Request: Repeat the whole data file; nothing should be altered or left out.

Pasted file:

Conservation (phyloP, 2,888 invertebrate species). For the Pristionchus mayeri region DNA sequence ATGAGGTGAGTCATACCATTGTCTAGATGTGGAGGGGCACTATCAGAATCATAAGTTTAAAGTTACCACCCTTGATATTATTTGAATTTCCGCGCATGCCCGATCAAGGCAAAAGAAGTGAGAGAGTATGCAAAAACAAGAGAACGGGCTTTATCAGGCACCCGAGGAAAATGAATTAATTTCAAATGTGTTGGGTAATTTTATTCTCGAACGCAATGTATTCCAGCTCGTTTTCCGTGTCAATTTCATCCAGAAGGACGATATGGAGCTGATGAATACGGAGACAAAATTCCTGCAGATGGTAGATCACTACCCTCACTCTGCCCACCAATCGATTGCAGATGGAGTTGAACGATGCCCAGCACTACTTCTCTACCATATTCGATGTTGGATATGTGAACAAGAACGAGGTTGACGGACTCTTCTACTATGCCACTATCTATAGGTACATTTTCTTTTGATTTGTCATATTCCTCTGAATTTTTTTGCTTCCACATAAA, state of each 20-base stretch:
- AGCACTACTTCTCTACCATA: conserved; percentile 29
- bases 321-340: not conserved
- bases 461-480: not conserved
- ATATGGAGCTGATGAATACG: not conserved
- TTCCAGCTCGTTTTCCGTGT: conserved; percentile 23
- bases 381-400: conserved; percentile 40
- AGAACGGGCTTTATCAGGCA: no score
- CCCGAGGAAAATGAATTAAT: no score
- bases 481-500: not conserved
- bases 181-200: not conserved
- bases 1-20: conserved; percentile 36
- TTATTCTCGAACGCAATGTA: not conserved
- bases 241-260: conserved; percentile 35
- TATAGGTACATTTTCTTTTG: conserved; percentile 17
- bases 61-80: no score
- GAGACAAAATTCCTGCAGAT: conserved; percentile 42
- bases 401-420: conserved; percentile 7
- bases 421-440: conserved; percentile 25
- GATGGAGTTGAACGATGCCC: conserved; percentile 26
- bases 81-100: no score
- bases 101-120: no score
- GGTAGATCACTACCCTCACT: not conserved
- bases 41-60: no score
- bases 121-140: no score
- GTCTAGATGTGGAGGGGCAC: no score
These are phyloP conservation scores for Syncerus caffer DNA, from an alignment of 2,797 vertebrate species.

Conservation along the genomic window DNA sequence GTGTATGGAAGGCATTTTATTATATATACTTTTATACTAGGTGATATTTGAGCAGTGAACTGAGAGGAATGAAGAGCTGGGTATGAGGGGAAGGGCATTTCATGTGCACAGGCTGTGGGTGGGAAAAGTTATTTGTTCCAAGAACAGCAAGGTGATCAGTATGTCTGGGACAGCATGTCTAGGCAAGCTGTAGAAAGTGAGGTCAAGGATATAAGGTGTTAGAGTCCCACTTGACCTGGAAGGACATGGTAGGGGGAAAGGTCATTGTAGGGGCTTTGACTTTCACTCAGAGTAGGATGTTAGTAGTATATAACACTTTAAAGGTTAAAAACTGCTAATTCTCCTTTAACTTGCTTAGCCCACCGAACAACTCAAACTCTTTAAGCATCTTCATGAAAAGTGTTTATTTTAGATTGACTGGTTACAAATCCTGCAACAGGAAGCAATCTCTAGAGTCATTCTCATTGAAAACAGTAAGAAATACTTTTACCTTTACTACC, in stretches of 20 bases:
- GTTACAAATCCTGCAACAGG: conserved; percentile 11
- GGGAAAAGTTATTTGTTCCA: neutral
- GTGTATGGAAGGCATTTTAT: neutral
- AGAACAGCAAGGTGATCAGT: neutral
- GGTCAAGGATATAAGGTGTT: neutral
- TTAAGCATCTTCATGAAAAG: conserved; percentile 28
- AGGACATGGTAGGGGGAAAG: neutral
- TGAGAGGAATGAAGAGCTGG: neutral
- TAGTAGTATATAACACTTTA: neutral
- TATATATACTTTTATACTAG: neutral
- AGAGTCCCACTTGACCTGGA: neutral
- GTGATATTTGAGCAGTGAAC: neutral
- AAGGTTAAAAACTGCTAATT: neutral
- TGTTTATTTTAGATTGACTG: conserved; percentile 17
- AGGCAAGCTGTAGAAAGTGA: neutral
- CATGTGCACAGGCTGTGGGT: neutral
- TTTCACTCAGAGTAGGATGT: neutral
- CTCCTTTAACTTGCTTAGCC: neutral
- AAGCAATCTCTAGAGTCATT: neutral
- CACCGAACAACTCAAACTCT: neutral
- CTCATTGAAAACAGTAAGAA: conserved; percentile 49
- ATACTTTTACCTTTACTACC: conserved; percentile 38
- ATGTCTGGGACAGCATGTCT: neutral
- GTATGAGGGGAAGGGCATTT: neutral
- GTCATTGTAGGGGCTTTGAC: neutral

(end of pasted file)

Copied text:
Conservation (phyloP, 2,888 invertebrate species). For the Pristionchus mayeri region DNA sequence ATGAGGTGAGTCATACCATTGTCTAGATGTGGAGGGGCACTATCAGAATCATAAGTTTAAAGTTACCACCCTTGATATTATTTGAATTTCCGCGCATGCCCGATCAAGGCAAAAGAAGTGAGAGAGTATGCAAAAACAAGAGAACGGGCTTTATCAGGCACCCGAGGAAAATGAATTAATTTCAAATGTGTTGGGTAATTTTATTCTCGAACGCAATGTATTCCAGCTCGTTTTCCGTGTCAATTTCATCCAGAAGGACGATATGGAGCTGATGAATACGGAGACAAAATTCCTGCAGATGGTAGATCACTACCCTCACTCTGCCCACCAATCGATTGCAGATGGAGTTGAACGATGCCCAGCACTACTTCTCTACCATATTCGATGTTGGATATGTGAACAAGAACGAGGTTGACGGACTCTTCTACTATGCCACTATCTATAGGTACATTTTCTTTTGATTTGTCATATTCCTCTGAATTTTTTTGCTTCCACATAAA, state of each 20-base stretch:
- AGCACTACTTCTCTACCATA: conserved; percentile 29
- bases 321-340: not conserved
- bases 461-480: not conserved
- ATATGGAGCTGATGAATACG: not conserved
- TTCCAGCTCGTTTTCCGTGT: conserved; percentile 23
- bases 381-400: conserved; percentile 40
- AGAACGGGCTTTATCAGGCA: no score
- CCCGAGGAAAATGAATTAAT: no score
- bases 481-500: not conserved
- bases 181-200: not conserved
- bases 1-20: conserved; percentile 36
- TTATTCTCGAACGCAATGTA: not conserved
- bases 241-260: conserved; percentile 35
- TATAGGTACATTTTCTTTTG: conserved; percentile 17
- bases 61-80: no score
- GAGACAAAATTCCTGCAGAT: conserved; percentile 42
- bases 401-420: conserved; percentile 7
- bases 421-440: conserved; percentile 25
- GATGGAGTTGAACGATGCCC: conserved; percentile 26
- bases 81-100: no score
- bases 101-120: no score
- GGTAGATCACTACCCTCACT: not conserved
- bases 41-60: no score
- bases 121-140: no score
- GTCTAGATGTGGAGGGGCAC: no score
These are phyloP conservation scores for Syncerus caffer DNA, from an alignment of 2,797 vertebrate species.

Conservation along the genomic window DNA sequence GTGTATGGAAGGCATTTTATTATATATACTTTTATACTAGGTGATATTTGAGCAGTGAACTGAGAGGAATGAAGAGCTGGGTATGAGGGGAAGGGCATTTCATGTGCACAGGCTGTGGGTGGGAAAAGTTATTTGTTCCAAGAACAGCAAGGTGATCAGTATGTCTGGGACAGCATGTCTAGGCAAGCTGTAGAAAGTGAGGTCAAGGATATAAGGTGTTAGAGTCCCACTTGACCTGGAAGGACATGGTAGGGGGAAAGGTCATTGTAGGGGCTTTGACTTTCACTCAGAGTAGGATGTTAGTAGTATATAACACTTTAAAGGTTAAAAACTGCTAATTCTCCTTTAACTTGCTTAGCCCACCGAACAACTCAAACTCTTTAAGCATCTTCATGAAAAGTGTTTATTTTAGATTGACTGGTTACAAATCCTGCAACAGGAAGCAATCTCTAGAGTCATTCTCATTGAAAACAGTAAGAAATACTTTTACCTTTACTACC, in stretches of 20 bases:
- GTTACAAATCCTGCAACAGG: conserved; percentile 11
- GGGAAAAGTTATTTGTTCCA: neutral
- GTGTATGGAAGGCATTTTAT: neutral
- AGAACAGCAAGGTGATCAGT: neutral
- GGTCAAGGATATAAGGTGTT: neutral
- TTAAGCATCTTCATGAAAAG: conserved; percentile 28
- AGGACATGGTAGGGGGAAAG: neutral
- TGAGAGGAATGAAGAGCTGG: neutral
- TAGTAGTATATAACACTTTA: neutral
- TATATATACTTTTATACTAG: neutral
- AGAGTCCCACTTGACCTGGA: neutral
- GTGATATTTGAGCAGTGAAC: neutral
- AAGGTTAAAAACTGCTAATT: neutral
- TGTTTATTTTAGATTGACTG: conserved; percentile 17
- AGGCAAGCTGTAGAAAGTGA: neutral
- CATGTGCACAGGCTGTGGGT: neutral
- TTTCACTCAGAGTAGGATGT: neutral
- CTCCTTTAACTTGCTTAGCC: neutral
- AAGCAATCTCTAGAGTCATT: neutral
- CACCGAACAACTCAAACTCT: neutral
- CTCATTGAAAACAGTAAGAA: conserved; percentile 49
- ATACTTTTACCTTTACTACC: conserved; percentile 38
- ATGTCTGGGACAGCATGTCT: neutral
- GTATGAGGGGAAGGGCATTT: neutral
- GTCATTGTAGGGGCTTTGAC: neutral